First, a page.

Matt Vierula will get his first shot at a world championships event when he heads to New Zealand for the U23 worlds Oct. 20-22. File photo
By Ian Ewing
It’s been a different path for each of them, but current or former Bytown Storm team members Samantha Klus, Matt Vierula and Joanna Brown have each punched a ticket for the same place – Auckland, New Zealand, where they’ll compete in the Oct. 20-22 triathlon world championships’ junior and under-23 categories.
For Vierula, it’s been a long wait to compete at the worlds. The 22-year-old was finally able to train full-time after finishing his degree at the University of Ottawa in the spring. The ability to devote more hours to training – up to 30 hours per week – has allowed the human kinetics grad to realize performance gains that have been hinted at for years.
“It’ll be pretty exciting,” grins Vierula, a multiple-time national medalist who has yet to compete on as big a stage as New Zealand.
Vierula is looking for a top-20 finish in a field of roughly 70 U23 men, including a handful of Olympians who are fresh from competing in London.
“It’s a pretty stacked field of very talented athletes,” he adds.
Klus, for her part, is attending with a mind towards gaining experience. The 17-year-old is only in her second year of eligibility in the junior category, and to claim the third Canadian slot next to a pair of girls two years older is not common at all, affirms Storm coach Greg Kealey.
The Bell High School senior juggles a busy training schedule of around 20 hours per week on top of her classes. And after attending the North American junior championships in Mexico earlier in the summer, where she finished 13th out of 16 athletes, Klus says she suddenly feels like she belongs at this level.
“(Mexico) was a great learning experience,” she explains, adding that competing against athletes of that calibre has made her want to train even harder.
Vierula echoes that sentiment when talking about the not-yet-one-year-old uOttawa/GO Kingfish Regional Training Centre, which is funded in part by Own The Podium.
“A few of the top swimmers [at Ottawa U] really kicked my butt in the pool, and it gives me good motivation to keep pushing it,” Vierula highlights. “One of the great things about the RTC is that it fosters that environment of high-performance, and with the two sports going side-by-side, you have excellence on both sides. It’s great to see.”
Klus is considering following in the footsteps of teammate Vierula in attending the University of Ottawa for human kinetics, partly for the availability of top-notch training facilities and partners at the UOGO-RTC, she notes.
That wasn’t an option available to Brown before she left for the University of Guelph last year. After an injury-cursed 2011 season, it could be called a win for the 2010 world junior bronze medalist to simply be healthy again and competing.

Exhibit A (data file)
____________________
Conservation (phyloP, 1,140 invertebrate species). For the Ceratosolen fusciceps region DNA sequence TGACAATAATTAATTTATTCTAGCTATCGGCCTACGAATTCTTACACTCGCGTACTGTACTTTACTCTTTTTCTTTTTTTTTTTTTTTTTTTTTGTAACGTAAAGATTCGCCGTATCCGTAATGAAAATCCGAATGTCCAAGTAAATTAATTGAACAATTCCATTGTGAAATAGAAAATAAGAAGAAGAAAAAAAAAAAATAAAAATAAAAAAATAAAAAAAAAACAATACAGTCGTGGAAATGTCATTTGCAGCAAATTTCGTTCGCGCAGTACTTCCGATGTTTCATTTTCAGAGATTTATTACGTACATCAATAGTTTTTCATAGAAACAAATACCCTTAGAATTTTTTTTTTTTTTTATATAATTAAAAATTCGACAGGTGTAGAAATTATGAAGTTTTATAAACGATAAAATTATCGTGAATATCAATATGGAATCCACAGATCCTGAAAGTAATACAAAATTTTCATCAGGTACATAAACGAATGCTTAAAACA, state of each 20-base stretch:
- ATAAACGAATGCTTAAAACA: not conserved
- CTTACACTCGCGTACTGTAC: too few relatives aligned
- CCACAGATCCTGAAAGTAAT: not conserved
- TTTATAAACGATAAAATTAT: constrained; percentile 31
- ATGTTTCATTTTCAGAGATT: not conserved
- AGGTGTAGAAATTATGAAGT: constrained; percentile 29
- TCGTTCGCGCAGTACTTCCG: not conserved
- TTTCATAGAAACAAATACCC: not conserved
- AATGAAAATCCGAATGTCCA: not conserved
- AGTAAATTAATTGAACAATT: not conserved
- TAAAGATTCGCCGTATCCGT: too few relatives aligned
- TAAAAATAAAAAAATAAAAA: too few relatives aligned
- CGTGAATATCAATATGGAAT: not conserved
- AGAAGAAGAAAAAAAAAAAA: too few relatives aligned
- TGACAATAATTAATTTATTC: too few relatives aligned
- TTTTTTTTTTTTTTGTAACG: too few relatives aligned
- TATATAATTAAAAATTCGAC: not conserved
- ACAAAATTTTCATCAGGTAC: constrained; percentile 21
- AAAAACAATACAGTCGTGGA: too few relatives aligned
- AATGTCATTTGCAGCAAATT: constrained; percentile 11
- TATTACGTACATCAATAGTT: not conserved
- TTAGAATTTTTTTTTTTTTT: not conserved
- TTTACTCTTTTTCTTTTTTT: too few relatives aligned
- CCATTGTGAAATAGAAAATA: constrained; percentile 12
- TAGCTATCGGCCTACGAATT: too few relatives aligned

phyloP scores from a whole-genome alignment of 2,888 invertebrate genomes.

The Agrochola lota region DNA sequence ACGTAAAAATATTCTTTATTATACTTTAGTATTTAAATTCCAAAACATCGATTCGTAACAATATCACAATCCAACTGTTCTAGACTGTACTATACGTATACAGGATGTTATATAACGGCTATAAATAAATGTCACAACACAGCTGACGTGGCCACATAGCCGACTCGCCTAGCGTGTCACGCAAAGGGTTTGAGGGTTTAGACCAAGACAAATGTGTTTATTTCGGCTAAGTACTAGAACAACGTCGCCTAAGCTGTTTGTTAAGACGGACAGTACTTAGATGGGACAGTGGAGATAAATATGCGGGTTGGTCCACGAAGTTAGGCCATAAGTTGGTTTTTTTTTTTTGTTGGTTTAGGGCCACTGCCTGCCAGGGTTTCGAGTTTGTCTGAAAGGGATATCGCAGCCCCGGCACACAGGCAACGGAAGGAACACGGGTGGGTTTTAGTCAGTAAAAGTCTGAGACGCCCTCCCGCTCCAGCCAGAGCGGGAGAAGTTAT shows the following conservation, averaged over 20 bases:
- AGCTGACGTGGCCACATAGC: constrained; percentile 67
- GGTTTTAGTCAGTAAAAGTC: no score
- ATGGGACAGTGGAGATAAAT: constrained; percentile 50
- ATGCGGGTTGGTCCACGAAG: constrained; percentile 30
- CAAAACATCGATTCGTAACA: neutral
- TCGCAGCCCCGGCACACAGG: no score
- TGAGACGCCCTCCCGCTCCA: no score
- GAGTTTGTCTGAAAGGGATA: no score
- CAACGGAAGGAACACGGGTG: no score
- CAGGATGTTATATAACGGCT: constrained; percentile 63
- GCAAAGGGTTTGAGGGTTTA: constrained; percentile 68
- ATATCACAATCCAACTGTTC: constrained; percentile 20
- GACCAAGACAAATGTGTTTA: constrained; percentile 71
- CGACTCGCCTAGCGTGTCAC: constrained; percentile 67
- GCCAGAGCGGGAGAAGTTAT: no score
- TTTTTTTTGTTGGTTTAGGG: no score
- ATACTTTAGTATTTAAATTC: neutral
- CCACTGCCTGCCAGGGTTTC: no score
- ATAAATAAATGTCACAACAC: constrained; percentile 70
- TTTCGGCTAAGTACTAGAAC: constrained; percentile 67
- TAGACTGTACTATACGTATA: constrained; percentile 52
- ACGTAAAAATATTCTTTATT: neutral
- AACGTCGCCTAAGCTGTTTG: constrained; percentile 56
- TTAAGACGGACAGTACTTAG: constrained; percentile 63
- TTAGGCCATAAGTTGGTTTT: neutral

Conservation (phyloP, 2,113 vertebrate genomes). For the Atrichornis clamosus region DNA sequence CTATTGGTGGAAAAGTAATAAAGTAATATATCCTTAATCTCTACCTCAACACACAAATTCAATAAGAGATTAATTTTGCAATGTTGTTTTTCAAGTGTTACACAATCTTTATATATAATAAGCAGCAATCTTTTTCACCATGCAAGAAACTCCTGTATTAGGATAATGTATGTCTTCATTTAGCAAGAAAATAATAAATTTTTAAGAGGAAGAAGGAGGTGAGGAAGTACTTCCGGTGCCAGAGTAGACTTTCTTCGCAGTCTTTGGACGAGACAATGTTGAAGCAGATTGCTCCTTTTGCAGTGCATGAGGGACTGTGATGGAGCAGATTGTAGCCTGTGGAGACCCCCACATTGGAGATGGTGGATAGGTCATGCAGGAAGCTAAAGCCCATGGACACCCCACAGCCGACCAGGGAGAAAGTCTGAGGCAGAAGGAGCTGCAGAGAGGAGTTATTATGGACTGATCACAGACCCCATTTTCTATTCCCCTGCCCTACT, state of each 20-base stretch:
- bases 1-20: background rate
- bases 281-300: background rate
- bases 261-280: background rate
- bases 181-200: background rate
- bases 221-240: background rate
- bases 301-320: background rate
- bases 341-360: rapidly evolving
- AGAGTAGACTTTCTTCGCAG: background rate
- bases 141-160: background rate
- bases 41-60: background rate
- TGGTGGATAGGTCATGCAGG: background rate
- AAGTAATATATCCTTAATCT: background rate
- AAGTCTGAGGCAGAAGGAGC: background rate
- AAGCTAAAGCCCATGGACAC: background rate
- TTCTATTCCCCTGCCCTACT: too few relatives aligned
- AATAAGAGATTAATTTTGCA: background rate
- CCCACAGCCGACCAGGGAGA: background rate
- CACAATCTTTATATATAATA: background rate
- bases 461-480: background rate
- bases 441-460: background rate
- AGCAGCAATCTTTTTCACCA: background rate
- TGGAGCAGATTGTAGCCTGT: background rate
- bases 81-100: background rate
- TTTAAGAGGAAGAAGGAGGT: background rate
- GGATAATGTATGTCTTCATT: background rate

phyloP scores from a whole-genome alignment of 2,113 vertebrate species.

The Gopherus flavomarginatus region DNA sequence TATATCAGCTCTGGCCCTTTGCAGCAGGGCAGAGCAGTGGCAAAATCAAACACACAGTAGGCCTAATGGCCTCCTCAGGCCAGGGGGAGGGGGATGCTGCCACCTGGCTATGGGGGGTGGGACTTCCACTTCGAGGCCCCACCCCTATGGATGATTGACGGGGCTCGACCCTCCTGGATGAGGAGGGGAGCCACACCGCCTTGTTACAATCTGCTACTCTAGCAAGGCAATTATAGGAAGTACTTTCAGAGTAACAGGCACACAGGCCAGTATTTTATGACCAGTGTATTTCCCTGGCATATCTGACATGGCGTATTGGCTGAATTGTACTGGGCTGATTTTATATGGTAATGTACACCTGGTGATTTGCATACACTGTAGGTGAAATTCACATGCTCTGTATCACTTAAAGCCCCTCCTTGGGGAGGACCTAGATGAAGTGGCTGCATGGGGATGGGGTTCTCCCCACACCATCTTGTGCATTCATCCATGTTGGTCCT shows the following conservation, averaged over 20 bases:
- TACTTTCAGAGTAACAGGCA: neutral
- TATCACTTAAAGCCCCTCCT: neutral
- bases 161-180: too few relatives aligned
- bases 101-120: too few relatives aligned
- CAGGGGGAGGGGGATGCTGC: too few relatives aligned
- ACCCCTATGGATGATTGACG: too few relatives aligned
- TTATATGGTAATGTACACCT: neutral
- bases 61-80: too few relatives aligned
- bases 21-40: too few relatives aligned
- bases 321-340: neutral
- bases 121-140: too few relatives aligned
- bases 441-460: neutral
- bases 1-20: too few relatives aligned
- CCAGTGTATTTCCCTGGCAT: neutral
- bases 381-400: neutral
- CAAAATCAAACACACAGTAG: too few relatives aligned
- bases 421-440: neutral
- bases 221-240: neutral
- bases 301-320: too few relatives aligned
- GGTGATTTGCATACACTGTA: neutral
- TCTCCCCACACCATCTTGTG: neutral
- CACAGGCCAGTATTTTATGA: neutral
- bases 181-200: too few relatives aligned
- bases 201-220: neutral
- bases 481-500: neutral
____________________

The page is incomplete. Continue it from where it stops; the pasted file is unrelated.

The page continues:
But it’s been a standout season by any standard as she earned a ticket to the worlds in her first year in the U23 category on the strength of numerous top results, including a third-place showing at a Sept. 17 Pan Am Cup race in Buffalo.
“It has been a really good year,” Brown said in a Triathlon Canada news release. “Training has been upbeat and smooth. I have been learning a lot, but I feel like I’m getting stronger every race so I’m really looking forward to World Championships.”
Ottawa triathlon roots
Both Vierula and Klus got their start running in the local Somersault series of triathlons around age 12 before getting a taste of the competitive side of the sport. For Klus, it started as a way to cross-train for soccer. She doubts her coach would have predicted her giving up soccer entirely for triathlons.
“I don’t even remember how I did – probably dead last or something – but I loved it,” she laughs. She’s been with the Bytown Storm for five years now.
Vierula started in order to keep himself busy in the summer, and only began taking triathlon seriously after competing at provincials when he was 16 and getting bitten by the competition bug. He too joined the Storm, and both athletes have been under the wing of coach Kealey ever since.
For Kealey, it’s gratifying to see his athletes succeed – “amazingly so.” But it’s equally enjoyable bringing up the younger athletes, too, he claims. From teaching them how to ride a bike properly to seeing their times running around a track plummet, he’s proud of his Storm team and of the Ottawa triathlon scene in general.
Vierula couldn’t agree more.
“The biggest thing is that I receive a lot of local support,” he says of living and training here, far from most of the big races. “I’ve got a great network of support in Ottawa.”